Plenty was said about the ways young people can be exposed to potential careers, especially skilled trades, during the Working in Wilkes expo for educators and employers at the Stone Center this past Friday.
The discussion that day begs mention of an organization that has addressed career exploration for a long time: Scouting (formerly the Boy Scouts of America and now Scouts BSA).
Completing the requirements for merit badges is the primary way this is accomplished for youths as young as 10 and not yet 18 in Scout troops. (Although girls within this age range can now be in the formerly all-boy program, troops are either all-boy or all-girl.)
When a Scout completes requirements for one of 135 different merit badges, he or she is presented an embroidered patch with a design unique for that merit badge. Scouts must pass requirements for certain merit badges and certain numbers of merit badges to advance in rank.
Roughly one-third of the 135 merit badges deal directly with certain job skills or careers. Those include animal science, animation, art, auto maintenance, aviation, chemistry, composite materials, dentistry, drafting, electricity, electronics, energy, engineering, entrepreneurship, farm mechanics, fingerprinting, fish and wildlife management, forestry, game design, geology, graphic arts, journalism, landscape architecture, law, medicine, mining in society, moviemaking, nuclear science, plant science, plumbing, programming, public health, pulp and paper, radio, robotics, salesmanship, surveying, sustainability, textile, traffic safety, truck transportation, veterinary medicine, weather and welding.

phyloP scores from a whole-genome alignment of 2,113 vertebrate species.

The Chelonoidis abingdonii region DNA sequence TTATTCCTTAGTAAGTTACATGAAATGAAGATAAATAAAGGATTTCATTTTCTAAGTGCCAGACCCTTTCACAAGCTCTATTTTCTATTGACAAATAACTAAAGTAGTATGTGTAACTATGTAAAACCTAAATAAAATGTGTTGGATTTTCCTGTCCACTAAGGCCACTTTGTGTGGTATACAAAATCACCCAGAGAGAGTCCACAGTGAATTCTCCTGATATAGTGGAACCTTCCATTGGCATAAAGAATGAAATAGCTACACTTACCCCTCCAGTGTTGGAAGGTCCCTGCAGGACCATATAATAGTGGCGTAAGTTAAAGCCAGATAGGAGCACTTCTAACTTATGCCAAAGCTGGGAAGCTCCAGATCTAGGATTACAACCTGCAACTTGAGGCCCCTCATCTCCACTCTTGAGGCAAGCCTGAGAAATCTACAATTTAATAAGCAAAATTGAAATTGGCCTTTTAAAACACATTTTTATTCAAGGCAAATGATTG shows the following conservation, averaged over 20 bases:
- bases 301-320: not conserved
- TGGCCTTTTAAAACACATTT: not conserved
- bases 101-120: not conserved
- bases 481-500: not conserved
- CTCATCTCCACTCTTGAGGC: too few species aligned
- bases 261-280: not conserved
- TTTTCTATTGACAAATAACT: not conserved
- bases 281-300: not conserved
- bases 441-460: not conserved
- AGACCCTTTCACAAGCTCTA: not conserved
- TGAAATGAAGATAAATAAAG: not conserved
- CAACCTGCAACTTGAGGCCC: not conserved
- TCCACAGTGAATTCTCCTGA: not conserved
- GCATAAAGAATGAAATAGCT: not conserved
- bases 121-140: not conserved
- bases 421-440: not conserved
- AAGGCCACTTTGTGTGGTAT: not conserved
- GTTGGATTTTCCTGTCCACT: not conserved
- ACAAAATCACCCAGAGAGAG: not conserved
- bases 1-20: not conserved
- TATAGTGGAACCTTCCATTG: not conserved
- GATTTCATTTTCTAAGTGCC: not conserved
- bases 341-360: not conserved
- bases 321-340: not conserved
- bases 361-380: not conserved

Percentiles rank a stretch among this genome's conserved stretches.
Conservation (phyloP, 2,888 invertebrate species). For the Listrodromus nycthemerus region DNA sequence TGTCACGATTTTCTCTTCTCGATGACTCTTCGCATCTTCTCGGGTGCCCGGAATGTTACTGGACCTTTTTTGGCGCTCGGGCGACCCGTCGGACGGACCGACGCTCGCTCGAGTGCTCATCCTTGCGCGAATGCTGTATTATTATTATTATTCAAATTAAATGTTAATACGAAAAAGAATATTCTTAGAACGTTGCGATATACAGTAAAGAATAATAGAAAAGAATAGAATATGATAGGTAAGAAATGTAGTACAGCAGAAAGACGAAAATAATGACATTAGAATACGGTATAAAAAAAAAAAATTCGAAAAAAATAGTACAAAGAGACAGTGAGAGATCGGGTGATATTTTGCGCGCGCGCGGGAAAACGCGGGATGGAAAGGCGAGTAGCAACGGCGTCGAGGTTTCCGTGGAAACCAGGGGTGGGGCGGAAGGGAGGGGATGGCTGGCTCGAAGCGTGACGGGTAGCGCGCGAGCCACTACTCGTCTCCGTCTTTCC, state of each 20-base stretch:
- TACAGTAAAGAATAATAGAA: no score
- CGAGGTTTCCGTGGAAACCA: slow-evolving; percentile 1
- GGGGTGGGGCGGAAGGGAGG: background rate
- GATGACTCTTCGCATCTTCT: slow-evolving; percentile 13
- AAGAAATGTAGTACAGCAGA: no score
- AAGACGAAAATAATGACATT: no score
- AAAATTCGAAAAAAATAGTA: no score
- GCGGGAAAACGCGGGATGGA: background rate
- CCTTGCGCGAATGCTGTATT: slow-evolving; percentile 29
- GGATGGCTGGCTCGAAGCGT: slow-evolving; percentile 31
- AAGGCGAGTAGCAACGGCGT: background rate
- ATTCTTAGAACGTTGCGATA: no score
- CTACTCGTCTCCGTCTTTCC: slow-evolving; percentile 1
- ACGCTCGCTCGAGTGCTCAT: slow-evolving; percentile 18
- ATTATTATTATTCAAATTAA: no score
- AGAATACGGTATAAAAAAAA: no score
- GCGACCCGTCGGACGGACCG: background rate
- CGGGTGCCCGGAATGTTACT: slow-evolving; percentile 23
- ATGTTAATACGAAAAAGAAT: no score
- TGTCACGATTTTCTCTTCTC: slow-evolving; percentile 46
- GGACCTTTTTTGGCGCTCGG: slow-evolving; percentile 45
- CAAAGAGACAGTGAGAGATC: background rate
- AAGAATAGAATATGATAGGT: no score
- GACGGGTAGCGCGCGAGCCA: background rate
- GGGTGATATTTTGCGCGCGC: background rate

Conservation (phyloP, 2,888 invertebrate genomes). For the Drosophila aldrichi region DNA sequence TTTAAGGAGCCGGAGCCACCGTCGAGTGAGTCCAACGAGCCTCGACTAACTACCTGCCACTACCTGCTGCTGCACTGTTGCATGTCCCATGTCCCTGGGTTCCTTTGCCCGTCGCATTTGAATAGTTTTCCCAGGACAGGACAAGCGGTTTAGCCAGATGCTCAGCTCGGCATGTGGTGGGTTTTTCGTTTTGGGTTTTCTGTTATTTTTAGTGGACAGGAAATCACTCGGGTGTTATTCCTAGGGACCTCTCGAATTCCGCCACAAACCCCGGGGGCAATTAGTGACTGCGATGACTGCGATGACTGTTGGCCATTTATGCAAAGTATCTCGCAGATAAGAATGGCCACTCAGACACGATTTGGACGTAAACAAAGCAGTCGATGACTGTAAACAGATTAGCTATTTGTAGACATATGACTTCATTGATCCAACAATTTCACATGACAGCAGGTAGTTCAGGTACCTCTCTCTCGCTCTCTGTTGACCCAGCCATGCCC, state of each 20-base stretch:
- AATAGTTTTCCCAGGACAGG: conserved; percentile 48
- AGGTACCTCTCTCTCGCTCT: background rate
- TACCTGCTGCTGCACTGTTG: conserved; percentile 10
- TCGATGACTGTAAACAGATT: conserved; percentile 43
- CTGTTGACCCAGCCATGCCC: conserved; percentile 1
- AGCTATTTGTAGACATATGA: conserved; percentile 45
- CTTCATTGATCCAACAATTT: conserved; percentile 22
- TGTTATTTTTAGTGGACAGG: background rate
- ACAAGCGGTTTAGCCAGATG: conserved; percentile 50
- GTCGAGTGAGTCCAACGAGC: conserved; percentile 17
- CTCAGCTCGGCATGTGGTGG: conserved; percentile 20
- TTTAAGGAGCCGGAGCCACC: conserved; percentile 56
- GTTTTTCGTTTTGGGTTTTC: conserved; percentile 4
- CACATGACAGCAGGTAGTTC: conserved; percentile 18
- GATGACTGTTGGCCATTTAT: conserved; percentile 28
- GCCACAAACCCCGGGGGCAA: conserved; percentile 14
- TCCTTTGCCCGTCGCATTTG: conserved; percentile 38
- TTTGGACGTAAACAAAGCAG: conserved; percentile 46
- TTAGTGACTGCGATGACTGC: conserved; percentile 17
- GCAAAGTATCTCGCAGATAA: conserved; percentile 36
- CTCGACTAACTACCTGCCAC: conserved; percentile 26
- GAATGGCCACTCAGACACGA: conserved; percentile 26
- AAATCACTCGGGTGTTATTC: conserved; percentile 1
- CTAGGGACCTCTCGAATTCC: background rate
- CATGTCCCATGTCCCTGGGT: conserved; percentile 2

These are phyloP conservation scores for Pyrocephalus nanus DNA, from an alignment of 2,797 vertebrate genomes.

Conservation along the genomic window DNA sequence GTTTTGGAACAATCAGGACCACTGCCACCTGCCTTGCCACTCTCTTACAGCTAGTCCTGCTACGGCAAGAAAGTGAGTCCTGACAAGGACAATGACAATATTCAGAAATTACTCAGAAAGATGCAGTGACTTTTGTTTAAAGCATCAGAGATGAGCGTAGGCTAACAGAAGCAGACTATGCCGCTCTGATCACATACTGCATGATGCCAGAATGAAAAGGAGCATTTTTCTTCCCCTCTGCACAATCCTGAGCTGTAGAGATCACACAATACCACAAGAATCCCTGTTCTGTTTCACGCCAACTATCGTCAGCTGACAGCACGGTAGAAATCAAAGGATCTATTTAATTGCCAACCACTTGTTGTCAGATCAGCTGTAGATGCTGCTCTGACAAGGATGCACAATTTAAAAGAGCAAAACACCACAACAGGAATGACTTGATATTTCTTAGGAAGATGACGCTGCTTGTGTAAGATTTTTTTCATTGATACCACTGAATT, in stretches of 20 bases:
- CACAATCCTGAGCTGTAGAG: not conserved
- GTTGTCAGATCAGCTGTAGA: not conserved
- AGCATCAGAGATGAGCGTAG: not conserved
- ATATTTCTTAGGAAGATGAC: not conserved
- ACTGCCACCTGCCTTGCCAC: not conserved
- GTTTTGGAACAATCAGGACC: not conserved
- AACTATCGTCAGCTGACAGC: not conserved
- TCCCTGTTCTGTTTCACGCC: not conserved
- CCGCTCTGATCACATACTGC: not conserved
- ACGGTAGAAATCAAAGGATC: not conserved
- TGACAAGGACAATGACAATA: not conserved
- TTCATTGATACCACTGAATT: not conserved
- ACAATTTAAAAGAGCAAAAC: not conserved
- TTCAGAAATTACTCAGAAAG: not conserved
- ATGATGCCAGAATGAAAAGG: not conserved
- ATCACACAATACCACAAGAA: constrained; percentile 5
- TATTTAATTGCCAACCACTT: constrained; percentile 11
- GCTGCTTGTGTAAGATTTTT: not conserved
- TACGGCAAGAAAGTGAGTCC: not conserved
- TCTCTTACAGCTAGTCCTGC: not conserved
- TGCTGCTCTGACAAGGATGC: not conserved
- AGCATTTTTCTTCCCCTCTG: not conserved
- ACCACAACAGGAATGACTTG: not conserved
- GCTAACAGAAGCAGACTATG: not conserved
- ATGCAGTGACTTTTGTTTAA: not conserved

Many of these require researching careers in the subject fields. Many of the other merit badges relate to certain careers.
The biggest limiting factor a Scout often faces in choosing merit badges to pursue is finding a qualified and willing adult to be the counselor. This means being the teacher and signing off that requirements were met. Merit badge counselors can make a big difference in lives of Scouts by stirring their interest and helping them discover their strengths.
Scouts can work on merit badges individually or as part of groups of Scouts within their troop, at summer camp and at “merit badge colleges.” When Wilkes Community College hosts merit badge colleges each year, WCC facilities and instructors are utilized for merit badges such as composite materials, welding, electronics and plumbing.
A Scout must complete requirements for 21 merit badges, including 13 specific merit badges, to achieve the top rank of Eagle Scout. These 13 are designed to help them develop valuable life skills. For example, requirements for one of the 13 - personal management merit badge - are intended to help youths become financially responsible.
Only having 13 “required” merit badges means Scouts have a great deal of freedom in the merit badges they seek, thus freeing them to pursue merit badges that could start them on lifelong interests and even careers.